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Math Help - Occasional Puzzle Anyone?

  1. #1
    Grand Panjandrum
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    Occasional Puzzle Anyone?

    I first saw this question on the usenet group sci.math many years ago,
    but see below for what I believe is its true origin.

    This is allegedly a true story.

    ================================================== ======

    Early in the Cold War the Soviet Union sought to defend its bombers by fitting
    rearward* firing missiles**

    Every time this was tried the missile would make an immediate U-turn and hit
    the aircraft that fired it. Why was this?

    *At that time the best position from which to attack a bomber was from
    behind, as less/no deflection or lead was needed on unguided weapons, and
    early Infra-Red homing missiles needed to see the hot exhaust to lock-on.
    Also this is the easiest intercept geometry when using Ground Controlled
    Intercept.

    **One source quotes missile in the singular, I would have thought it more
    likely that they tried multiple fin or spin stabilised unguided rockets, which
    were a common air-to-air weapon at the time.

    (Paraphrased form "The Chicken From Minsk" by Chernyak and Rose, with
    comments added by CaptainBlack).

    ================================================== ======

    RonL
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  2. #2
    Global Moderator

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    Because the Soviets do everything backwards?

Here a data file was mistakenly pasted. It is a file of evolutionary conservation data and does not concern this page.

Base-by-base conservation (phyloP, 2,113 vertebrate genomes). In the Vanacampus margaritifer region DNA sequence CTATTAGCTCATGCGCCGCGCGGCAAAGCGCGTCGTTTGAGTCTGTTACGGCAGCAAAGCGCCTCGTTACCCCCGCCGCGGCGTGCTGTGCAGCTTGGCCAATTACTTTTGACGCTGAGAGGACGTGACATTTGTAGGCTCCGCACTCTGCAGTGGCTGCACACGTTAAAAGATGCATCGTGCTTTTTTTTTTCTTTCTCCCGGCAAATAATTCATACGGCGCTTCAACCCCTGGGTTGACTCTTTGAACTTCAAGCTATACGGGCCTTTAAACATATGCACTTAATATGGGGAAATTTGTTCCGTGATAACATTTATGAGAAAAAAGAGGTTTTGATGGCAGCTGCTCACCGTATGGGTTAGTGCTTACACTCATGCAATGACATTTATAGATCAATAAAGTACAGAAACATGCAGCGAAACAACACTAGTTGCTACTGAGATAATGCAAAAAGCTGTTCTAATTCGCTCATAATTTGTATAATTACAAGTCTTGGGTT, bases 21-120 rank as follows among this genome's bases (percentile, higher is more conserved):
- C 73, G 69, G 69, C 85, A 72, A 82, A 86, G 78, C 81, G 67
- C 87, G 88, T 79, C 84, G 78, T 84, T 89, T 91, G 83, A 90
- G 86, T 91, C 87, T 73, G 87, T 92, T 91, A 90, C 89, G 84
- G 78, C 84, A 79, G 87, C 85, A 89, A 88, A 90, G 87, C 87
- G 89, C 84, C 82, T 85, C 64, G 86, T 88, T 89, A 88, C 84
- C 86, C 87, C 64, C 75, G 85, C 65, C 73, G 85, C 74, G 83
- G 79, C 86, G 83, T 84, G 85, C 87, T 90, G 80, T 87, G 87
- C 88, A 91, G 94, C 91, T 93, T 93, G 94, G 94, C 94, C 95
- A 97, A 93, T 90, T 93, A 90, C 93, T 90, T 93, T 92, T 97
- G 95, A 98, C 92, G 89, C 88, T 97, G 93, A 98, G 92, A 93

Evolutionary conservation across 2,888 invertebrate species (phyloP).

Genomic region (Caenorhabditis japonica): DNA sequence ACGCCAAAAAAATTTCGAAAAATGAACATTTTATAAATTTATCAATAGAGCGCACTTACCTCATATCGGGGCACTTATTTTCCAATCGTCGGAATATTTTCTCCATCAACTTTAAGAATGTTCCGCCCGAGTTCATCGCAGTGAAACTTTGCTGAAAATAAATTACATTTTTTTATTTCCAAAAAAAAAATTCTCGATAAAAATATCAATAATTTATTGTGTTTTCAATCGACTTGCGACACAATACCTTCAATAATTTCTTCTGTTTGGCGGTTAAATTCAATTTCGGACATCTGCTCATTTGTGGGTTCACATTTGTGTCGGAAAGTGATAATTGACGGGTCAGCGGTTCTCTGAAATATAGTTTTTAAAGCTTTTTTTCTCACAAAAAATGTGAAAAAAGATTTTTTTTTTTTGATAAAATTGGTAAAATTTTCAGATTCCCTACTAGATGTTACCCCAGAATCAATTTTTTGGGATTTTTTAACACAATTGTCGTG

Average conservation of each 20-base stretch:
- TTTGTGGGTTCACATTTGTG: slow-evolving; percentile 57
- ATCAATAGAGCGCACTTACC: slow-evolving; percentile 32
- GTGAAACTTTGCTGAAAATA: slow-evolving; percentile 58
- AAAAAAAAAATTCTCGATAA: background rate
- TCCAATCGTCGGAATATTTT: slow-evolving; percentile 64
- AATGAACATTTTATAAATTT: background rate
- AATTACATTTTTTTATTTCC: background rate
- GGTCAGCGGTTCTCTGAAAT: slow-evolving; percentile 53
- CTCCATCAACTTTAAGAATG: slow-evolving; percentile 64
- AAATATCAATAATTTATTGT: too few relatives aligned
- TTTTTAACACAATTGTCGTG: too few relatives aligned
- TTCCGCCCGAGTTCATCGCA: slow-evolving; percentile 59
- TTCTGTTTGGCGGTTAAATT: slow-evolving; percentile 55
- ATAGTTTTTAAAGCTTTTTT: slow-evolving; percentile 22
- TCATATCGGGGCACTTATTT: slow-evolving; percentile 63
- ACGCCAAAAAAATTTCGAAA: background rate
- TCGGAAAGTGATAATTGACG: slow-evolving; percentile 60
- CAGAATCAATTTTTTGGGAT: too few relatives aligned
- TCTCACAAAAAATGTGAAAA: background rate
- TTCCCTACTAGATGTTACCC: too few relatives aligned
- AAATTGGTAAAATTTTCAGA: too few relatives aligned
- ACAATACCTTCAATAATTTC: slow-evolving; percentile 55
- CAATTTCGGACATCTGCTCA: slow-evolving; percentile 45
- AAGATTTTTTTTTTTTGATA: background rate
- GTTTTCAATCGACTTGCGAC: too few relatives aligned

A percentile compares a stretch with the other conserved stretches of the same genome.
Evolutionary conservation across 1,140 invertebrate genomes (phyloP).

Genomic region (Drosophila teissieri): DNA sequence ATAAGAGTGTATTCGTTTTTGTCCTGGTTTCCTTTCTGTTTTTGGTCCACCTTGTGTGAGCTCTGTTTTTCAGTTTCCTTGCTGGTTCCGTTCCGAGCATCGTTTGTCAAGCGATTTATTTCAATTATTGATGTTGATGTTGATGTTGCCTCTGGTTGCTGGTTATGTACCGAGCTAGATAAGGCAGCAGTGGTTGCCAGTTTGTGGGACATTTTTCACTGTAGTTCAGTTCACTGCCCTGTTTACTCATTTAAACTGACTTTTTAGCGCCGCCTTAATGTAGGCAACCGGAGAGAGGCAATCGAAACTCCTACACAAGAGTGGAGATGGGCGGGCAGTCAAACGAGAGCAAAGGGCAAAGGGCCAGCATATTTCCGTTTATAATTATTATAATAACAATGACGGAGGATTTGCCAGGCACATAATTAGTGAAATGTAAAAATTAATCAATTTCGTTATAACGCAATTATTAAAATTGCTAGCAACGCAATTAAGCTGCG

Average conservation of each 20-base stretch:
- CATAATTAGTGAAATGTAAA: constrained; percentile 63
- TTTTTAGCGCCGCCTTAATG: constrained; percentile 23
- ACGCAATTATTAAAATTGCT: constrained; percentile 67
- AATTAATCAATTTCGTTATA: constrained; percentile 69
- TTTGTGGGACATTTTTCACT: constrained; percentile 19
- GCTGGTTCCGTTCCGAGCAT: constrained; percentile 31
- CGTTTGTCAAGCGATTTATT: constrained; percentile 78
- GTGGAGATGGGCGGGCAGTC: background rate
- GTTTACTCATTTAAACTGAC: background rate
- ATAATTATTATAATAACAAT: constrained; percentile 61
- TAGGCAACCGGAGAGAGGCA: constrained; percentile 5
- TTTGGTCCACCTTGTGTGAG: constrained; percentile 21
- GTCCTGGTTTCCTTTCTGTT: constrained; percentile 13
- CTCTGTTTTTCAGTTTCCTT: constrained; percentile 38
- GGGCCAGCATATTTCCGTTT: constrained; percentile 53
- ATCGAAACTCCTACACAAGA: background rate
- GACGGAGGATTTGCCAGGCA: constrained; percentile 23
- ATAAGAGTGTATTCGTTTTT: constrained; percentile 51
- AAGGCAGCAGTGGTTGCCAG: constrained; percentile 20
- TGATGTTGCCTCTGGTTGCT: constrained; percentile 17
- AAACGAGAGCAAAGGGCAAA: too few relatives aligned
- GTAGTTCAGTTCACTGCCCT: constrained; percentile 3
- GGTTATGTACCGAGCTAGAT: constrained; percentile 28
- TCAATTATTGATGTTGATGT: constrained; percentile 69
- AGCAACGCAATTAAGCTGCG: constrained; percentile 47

Because the missles were manufacted by Americans?
    Last edited by ThePerfectHacker; August 6th 2006 at 08:31 AM.
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  3. #3
    MHF Contributor Quick's Avatar
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    Because Stalin was afraid the bomber pilots were getting to be too "suspicious"
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  4. #4
    dan
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    Talking

    my brother thinks that they were heat seeking ...that would be cool, hahaha
    dan
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  5. #5
    Grand Panjandrum
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    Quote Originally Posted by dan
    my brother thinks that they were heat seeking ...that would be cool, hahaha
    dan
    [LECTURE=early heatseeking missiles]
    The seeker has a limited field of view, and the firing aircraft would never
    be in that field and so was invisible to the seeker.
    [/LECTURE]

    RonL
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  6. #6
    Grand Panjandrum
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    Quote Originally Posted by Quick
    Because Stalin was afraid the bomber pilots were getting to be too "suspicious"
    I suspect when the phenonenem was explained that someone visited the
    Soviet far east in consequence

    RonL
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  7. #7